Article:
Big bike / little bike

Discussion in 'Motorhome Chat' started by Vic, Apr 29, 2011.

  1. Vic

    Vic Funster

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    Can I please have your thoughts on this matter.
    I want to take a form of motorised two wheeled transport with me the next we go away to France/Europe. I have narrowed it down to two options. The first is to get a 125/200cc scooter and mount it on a towbar rack or a chassis mounted rack (the total weight of rack, towbar and scooter cannot exceed 200kgs). The other option is to get a 400/600cc scooter/motorcycle (220kgs)and use an Easylifter Hydra trail. I do NOT want to tow a conventional trailer.
    I have checked axle/gross/train weights etc and if I opt for the first option then I will have to increase the gross weight via SV Tech - its just a paper exercise with no modifications etc (already checked).
    For those who do, what do you take with you, how do you carry it and why?
    Thanks in advance,
    Vic :thumb:
     
  2. pappajohn

    pappajohn Funster Life Member

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    i assume you checked the actual rear axle weight while fully loaded in holiday trim with all passengers aboard and have you checked the maximum allowable download on your towbar ?

    i used to tow a small car.....no loss of payload (well, a couple of kg for the A frame download) and within train weight.
    then a 200kg scooter on a trailer.....minimal loss of payload (20kg at most due to trailer noseweight)
     
  3. Vic

    Vic Funster

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    Oh yes, I have done all that. Van fully laden, water tank filled etc and weighed at local weighbridge, thats why I know I have to uprate the van's gross weight. Without that increase I am close to the original gvw (80kg), but more than sufficient on the rear axle (400kg).

    Vic
     
  4. Scotties

    Scotties Funster Life Member

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    Big bike, little bike ...

    Hi Vic, we do both. Hope the following gives you some of the advantages / disadvantages.

    Little bike, easier to load/unload, perfect for local exploring, shopping etc.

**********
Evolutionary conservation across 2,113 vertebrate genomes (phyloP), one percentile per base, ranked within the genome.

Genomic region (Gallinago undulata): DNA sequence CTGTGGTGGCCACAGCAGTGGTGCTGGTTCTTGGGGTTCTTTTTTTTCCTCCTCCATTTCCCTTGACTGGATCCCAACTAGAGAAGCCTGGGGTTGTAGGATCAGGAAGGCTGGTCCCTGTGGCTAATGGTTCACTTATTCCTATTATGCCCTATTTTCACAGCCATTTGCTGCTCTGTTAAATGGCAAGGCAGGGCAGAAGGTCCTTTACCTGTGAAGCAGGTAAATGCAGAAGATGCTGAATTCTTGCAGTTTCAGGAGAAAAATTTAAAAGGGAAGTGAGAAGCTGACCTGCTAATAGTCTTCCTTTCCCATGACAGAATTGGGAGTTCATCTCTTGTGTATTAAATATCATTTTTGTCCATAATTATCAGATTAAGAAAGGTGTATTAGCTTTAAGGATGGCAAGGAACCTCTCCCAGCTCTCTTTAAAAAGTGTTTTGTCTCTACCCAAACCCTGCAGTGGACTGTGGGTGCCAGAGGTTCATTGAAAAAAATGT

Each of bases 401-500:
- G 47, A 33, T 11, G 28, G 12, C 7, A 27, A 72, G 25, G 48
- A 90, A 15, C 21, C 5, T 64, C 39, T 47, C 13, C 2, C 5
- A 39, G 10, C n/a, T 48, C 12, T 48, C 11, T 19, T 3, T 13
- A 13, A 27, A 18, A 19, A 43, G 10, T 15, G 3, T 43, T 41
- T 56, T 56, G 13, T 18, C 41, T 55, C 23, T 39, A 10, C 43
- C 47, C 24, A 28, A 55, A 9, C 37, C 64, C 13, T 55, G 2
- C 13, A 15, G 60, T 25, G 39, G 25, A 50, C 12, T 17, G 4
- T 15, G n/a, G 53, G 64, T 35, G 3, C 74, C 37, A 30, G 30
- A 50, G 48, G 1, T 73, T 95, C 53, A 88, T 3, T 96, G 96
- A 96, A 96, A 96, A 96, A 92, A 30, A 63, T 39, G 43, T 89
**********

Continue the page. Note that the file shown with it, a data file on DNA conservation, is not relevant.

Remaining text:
Big bike means a longer rig and not as easy to manoeuvre esp on European sites, parking etc. Another pair of wheels to wear or puncture. More of a faf to load/unload plus finding somewhere to keep the Hydratrail (plus jack spare wheel etc) padlocked up. Higher ferry etc cost, lower speed limits. The main advantages are it's better for venturing further afield, better on busy roads, bigger top box for shopping, overnighting etc.

    Normally we take the small bike when travelling, ie tending to spend only a few days on each site. If planning to stay somewhere for a few weeks (or going to a m/c rally) then we take the big one.

    With the smaller bike we often do up to 100miles a day exploring and although we have used a 125 (including climbing Alpine off-road goat trails) something like 200 - 250 is a better bet.

    You will make your own decision and personally I would go 'stir crazy' without a bike on board.:Smile:

    Richard
     
  5. Toffs-G

    Toffs-G Read Only Funster

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    Just been chatting to my neighbour and apparently his friend who has an MH has just bought a couple of electric bicycles that can do 20 miles apparently - guess it depends what you are using it for if it is just local short trips etc

    Just a thought
     
  6. Jaws

    Jaws Funster Life Member

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    racked up 27 miles on my electric bike at the Peterborough show weekend !
    I new they did well but was bloody amazed at this !
     
  7. barryd

    barryd Read Only Funster

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    Ours is a 100cc Peugeot Speedfight II two stroke and it goes on a rack. To be honest I sometimes wish I had a bigger bike but it's fine for both getting in and out of towns, shopping and for a whole day out touring perhaps up to 100 miles in a day. You do ache a bit after that sort of distance though. Thing is the vans doing all the long distance travelling where you would need a big bike to get to where your going, once you arrive at an area your just tootling out for the day really.

    We took ours up to the snow line at 7500ft in the Pyrenees last spring, I thought its little piston was going to come through the handle bars but it made it, albeit down to around 25 mph on the steep bits.

    I'm no lightweight and it got us up and down 30% (1 in 3) gradients last summer in Cornwall and Devon no bother.

    If you think you will be able to afford 200KG for a rack and bike thats quite a lot to play with. Say your rack is 50KG, 150KG will give you a lot of range up to 250cc probably. Our Peugeot is just 95KG and we are about on the limit. I did get an uprated axle fitted last year but I haven't bothered to do the paper work to take the van up to 3850KG as I prefer to keep it below 3500.

    I certainly couldnt be arsed towing anything or indeed using that rack with wheels. Go for a proper rack if you can.
     
  8. Vic

    Vic Funster

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    Thank you for your replies. I have decided that less is more and have got a 125cc Honda scooter. Now to sort out the towbar, rack and weight update, its all go.
    Thanks again,

    Vic
     
  9. barryd

    barryd Read Only Funster

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    Not sure where you are but iif you want a good job doing these are they guys to talk to.

    http://www.armitagetrailers.com/motorhomes.htm
     
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